207 Natural Res. Def. Council, Inc. v. Costle, 568 F.2d 1369, 1379 (D.C. Cir. 1977) “In sum, we conclude that the existence of uniform national effluent limitations is not a necessary precondition for incorporating into the NPDES program pollution from agricultural, silvicultural, and storm water runoff point sources.” Id. In fact, a permit was issued for a salmon net pen facility to be cited in Maine’s coastal waters. Linda M. Murphy, Envtl. Prot. Agency, Permit No. ME0036234, Authorization to Discharge Under the National Pollutant Discharge Elimination System (2002) (on file with author). While the facility in Acadia was never operational, the federal permit set effluent limitations, monitoring requirements, feed and sediment requirements, requirements for notice regarding certain discharges, and other impact limitations. See id.
208 Costle, 568 F.2d at 1378–79.
209 See supra notes 193–200 and accompanying text.
210 Costle, 568 F.2d at 1378.
211 Salmon I, 215 F. Supp. 2d at 260 n.25 (“In January 2001, the EPA granted the State of Maine the authority to issue NPDES permits in the state.”); Final Approval of the Maine Pollutant Discharge Elimination System Under CWA, 66 Fed. Reg. 12,791, 12,792 (Feb. 28, 2001) (calling the Maine issued permits MEPDES permits).
212 Final Approval of the Maine Pollutant Discharge Elimination System Under CWA, 66 Fed. Reg. at 12,792.
213 See 33 U.S.C.  1311(a), 1342(b) (2000).
214 Salmon III, 257 F. Supp. 2d 407 (D. Me.), aff’d, 339 F.3d 23 (1st Cir. 2003).
215 Salmon IV, 339 F.3d at 35; see discussion supra Part II.G. The First Circuit held that as “the companies have violated the statute . . . nothing in the shield provision’s language directly addresses the question whether and when in such a situation the district court’s authority gives way to the agency’s.” Salmon IV, 339 F.3d at 31. As the district court’s injunction was issued before the general permit, remedied harm for past violations, and did not reduce the environmental protection provided by the permit, the injunctive relief could stand despite the conflicts between the general permit and the injunctive relief. Id.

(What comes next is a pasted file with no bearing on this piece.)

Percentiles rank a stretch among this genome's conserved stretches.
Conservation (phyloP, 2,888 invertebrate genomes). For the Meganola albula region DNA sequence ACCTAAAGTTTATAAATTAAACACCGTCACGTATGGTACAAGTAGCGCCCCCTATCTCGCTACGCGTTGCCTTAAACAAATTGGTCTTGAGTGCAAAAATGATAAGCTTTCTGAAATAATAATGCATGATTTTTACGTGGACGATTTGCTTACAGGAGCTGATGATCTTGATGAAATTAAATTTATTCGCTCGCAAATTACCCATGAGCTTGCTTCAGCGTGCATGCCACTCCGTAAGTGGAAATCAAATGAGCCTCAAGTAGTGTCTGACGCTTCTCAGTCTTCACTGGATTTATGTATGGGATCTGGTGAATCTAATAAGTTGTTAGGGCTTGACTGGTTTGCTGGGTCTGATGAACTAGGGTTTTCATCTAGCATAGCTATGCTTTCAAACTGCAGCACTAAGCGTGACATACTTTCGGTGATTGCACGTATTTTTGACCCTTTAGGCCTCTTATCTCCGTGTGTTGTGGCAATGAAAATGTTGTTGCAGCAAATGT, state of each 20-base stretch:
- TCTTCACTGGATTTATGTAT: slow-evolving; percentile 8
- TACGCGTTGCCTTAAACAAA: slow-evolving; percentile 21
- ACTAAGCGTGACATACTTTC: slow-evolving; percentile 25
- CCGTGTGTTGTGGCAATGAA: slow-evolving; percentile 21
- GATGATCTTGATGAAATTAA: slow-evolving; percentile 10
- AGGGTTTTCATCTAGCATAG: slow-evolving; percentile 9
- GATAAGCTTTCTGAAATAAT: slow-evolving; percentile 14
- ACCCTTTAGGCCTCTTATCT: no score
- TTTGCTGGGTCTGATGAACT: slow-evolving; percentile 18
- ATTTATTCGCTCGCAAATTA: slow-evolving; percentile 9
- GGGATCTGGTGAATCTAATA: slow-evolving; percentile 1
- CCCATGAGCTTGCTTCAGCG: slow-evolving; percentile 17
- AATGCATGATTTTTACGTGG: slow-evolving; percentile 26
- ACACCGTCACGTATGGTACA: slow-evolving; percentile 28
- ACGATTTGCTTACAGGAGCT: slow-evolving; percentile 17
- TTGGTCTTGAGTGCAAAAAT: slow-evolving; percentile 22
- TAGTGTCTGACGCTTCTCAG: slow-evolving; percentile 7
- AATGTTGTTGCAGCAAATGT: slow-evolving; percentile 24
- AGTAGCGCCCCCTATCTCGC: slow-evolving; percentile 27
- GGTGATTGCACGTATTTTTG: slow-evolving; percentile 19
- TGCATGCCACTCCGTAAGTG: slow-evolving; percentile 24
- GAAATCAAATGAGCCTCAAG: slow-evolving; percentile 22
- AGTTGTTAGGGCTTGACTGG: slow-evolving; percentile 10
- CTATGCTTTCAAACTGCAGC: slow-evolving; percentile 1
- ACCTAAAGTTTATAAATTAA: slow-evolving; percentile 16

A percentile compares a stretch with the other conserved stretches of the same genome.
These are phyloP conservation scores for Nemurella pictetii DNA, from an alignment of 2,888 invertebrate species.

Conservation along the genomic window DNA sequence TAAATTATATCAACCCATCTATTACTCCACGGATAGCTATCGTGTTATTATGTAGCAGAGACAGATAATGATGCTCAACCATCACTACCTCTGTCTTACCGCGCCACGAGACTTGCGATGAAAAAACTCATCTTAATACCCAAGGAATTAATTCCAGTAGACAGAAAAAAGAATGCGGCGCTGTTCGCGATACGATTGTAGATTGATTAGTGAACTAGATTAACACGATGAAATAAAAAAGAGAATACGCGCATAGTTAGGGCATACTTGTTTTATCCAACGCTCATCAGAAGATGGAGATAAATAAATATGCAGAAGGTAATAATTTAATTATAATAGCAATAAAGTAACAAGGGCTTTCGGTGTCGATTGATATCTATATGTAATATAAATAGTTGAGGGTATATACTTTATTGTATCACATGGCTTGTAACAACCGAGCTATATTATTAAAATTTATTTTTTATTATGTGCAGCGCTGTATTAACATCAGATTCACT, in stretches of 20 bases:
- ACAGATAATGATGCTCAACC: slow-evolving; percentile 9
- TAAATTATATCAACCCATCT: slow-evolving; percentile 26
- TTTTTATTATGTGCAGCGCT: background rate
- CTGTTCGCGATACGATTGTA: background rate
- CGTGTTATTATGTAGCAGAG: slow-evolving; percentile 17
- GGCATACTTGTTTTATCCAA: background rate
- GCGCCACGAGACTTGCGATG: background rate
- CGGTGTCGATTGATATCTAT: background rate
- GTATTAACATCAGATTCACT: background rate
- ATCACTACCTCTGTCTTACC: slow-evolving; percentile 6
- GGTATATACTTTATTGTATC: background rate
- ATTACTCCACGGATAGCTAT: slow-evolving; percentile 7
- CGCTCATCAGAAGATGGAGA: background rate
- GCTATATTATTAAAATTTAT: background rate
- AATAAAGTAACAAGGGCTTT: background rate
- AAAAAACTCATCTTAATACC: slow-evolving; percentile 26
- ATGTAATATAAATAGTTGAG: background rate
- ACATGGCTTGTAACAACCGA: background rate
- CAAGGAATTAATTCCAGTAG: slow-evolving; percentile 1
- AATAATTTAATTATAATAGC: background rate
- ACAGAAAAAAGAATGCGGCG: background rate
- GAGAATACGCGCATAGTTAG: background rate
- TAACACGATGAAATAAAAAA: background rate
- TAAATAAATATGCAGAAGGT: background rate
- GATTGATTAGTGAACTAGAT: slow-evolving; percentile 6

216 Effluent Limitation Guidelines for CAAPFs, 67 Fed. Reg. 57,872, 57,889, 57,900 (proposed Sept. 12, 2002) (to be codified at 40 C.F.R. pt. 451).
217 Atl. Salmon of Me., supra note 178. Stolt may also operate in a similar manner, however, information as to its feeding practices was limited to descriptions in the available caselaw.
218 Salmon I, 215 F. Supp. 2d 239, 260 n.24 (D. Me. 2002); U.S. Public Interest Research Group v. Stolt Sea Farm, Inc., No. CIV.00-149-B-C, 2002 WL 240386, at *16 n.23 (D. Me. Feb. 19, 2002).
219 Normandeau Assocs. & Battelle, supra note 187, at 3.
220 See 33 U.S.C.  1251(a) (2000). This is assuming that the option of no regulation is not selected; the no regulation option would, obviously, follow the CWA’s intent to an even lesser degree. See id.
221 Ronald W. Hardy, Fish Feeds and Nutrition—Urban Legends and Fish Nutrition, Aquaculture Mag., Nov.–Dec. 2000, at 47, 47–50, http://www.aquaculturemag.com/siteenglish/printed/archives/issues00/00articles/ND2000Urban.pdf (last visited Apr. 20, 2004). This article was actually written to argue against the “urban legend” that a single salmon farm produces “the same amount of sewage, meaning nitrogen, phosphorus, and biological oxygen demand” as 1.5 million people. Id. (emphasis added). For the source of this “urban legend,” see Goldburg & Triplett, supra note 7, at 38. These authors actually state that “[d]ischarges from the many salmon farms along the coast of British Columbia are a significant pollution source, estimated to be equivalent to raw human sewage from a city of 500,000 people.Id. (emphasis added).